P ruritus is a characteristic and often debilitating clinical manifestation reported by about 50% of patients with polycythemia vera (PV). The exact pathophysiology of PV-associated pruritus is poorly understood. The itch sensation may arise from a central phenomenon without skin itch receptor involvement, as is seen in opioid-induced pruritus, or peripherally via unmyelinated C fibers. Various interventions have been used with mixed results for symptom management in this patient population.1
Selective serotonin reuptake inhibitors (SSRIs), such as paroxetine and fluoxetine, have historically demonstrated some efficacy in treating PV-associated pruritus.2 Alongside SSRIs, phlebotomy, antihistamines, phototherapy, interferon a, and myelosuppressive medications also comprise the various current treatment options. In addition to lacking efficacy, antihistamines can cause somnolence, constipation, and xerostomia.3,4 Phlebotomy and cytoreductive therapy are often effective in controlling erythrocytosis but fail to alleviate the disabling pruritus.1,5,6 More recently, suboptimal symptom alleviation has prompted the discovery of agents that target the mammalian target of rapamycin (mTOR) and Janus kinase 2 (Jak2) pathways.1
Naltrexone is an opioid antagonist shown to suppress pruritus in various dermatologic pathologies involving histamine-independent pathways.3,7,8 A systematic search strategy identified 34 studies on PV-associated pruritus, its pathophysiology and interventions, and naltrexone as a therapeutic agent. Only 1 study in the literature has described the use of naltrexone for uremic and cholestatic pruritus.9 We describe the successful use of naltrexone monotherapy for the treatment of pruritus in a patient with PV.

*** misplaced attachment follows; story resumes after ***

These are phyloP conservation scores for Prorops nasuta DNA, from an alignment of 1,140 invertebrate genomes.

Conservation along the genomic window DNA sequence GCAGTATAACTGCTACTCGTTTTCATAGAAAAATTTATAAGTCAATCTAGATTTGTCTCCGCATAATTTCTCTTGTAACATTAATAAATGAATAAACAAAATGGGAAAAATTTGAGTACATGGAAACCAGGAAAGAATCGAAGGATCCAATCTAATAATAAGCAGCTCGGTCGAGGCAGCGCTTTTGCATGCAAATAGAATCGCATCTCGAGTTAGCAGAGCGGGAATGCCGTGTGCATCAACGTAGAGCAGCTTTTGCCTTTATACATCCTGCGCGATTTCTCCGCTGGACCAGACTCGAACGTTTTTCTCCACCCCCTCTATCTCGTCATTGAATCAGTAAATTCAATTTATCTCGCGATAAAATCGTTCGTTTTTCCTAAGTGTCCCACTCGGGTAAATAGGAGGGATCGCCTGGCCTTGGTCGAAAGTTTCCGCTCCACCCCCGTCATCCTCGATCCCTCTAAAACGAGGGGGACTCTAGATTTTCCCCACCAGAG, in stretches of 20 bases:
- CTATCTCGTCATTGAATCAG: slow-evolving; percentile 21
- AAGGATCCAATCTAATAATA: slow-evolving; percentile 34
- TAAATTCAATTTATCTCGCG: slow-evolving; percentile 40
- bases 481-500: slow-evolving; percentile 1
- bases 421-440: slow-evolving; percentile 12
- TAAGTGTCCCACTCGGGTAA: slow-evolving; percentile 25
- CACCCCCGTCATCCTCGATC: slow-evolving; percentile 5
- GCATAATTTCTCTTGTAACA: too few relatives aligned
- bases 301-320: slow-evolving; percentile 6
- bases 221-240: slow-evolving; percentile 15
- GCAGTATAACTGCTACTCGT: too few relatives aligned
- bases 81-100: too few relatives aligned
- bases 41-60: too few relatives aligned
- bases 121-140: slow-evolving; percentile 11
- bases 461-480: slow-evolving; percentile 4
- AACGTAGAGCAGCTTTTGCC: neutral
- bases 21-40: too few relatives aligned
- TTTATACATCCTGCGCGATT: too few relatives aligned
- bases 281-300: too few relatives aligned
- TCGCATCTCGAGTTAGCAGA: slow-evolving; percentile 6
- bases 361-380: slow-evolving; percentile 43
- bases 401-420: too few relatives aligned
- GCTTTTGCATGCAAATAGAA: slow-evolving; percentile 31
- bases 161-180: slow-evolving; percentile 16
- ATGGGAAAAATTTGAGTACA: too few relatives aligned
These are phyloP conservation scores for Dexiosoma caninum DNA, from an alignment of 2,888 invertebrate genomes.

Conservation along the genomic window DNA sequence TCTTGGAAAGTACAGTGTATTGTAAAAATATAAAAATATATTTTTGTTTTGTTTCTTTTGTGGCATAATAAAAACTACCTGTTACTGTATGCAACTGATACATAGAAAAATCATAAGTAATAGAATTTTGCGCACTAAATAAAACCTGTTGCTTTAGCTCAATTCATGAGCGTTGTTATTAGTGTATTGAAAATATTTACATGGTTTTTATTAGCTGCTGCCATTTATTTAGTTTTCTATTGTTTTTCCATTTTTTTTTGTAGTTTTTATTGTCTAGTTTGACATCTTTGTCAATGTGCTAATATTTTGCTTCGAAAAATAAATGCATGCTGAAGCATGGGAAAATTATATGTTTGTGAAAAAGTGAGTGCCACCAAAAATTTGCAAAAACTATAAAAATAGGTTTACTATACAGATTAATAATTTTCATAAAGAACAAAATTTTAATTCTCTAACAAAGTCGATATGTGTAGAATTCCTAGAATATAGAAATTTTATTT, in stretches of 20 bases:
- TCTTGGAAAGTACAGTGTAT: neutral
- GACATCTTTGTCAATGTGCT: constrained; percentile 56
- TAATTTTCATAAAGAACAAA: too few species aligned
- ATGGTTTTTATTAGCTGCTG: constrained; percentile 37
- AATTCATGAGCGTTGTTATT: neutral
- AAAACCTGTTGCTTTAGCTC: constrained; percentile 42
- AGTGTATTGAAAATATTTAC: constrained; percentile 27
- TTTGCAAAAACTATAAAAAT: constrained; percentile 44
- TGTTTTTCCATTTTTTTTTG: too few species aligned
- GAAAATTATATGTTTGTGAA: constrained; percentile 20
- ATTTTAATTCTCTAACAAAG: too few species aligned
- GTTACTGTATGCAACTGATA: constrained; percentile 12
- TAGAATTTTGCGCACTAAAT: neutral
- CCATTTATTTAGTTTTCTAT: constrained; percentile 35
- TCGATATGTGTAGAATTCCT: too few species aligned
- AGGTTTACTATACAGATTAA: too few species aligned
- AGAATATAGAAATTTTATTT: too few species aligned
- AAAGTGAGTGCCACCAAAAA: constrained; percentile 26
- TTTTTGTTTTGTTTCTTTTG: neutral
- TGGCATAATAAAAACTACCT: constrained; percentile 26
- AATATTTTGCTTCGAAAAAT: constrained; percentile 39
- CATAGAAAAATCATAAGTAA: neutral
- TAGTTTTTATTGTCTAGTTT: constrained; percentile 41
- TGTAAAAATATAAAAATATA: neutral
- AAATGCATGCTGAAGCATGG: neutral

A 40-year-old man with Jak2-positive PV treated with ruxolitinib presented to the outpatient Michael E. DeBakey Veterans Affairs Medical Center Supportive Care Clinic in Houston, Texas, for severe refractory pruritus. Wheals manifested in pruritic regions of the patient’s skin without gross excoriations or erythema. Pruritus reportedly began diffusely across the posterior torso. Through the rapid progression of an episode lasting 30 to 45 minutes, the lesions and pruritus would spread to the anterior torso, extend to the upper extremities bilaterally, and finally descend to the lower extremities bilaterally. A persistent sensation of heat or warmth on the patient’s skin was present, and periodically, this would culminate in a burning sensation comparable to “lying flat on one’s back directly on a hornet’s nest…[followed by] a million stings” that was inconsistent with erythromelalgia given the absence of erythema. The intensity of the pruritic episodes was subjectively also described as “enough to make [him] want to jump off the roof of a building…[causing] moments of deep, deep frustration…[and] the worst of all the symptoms one may encounter because of [PV].”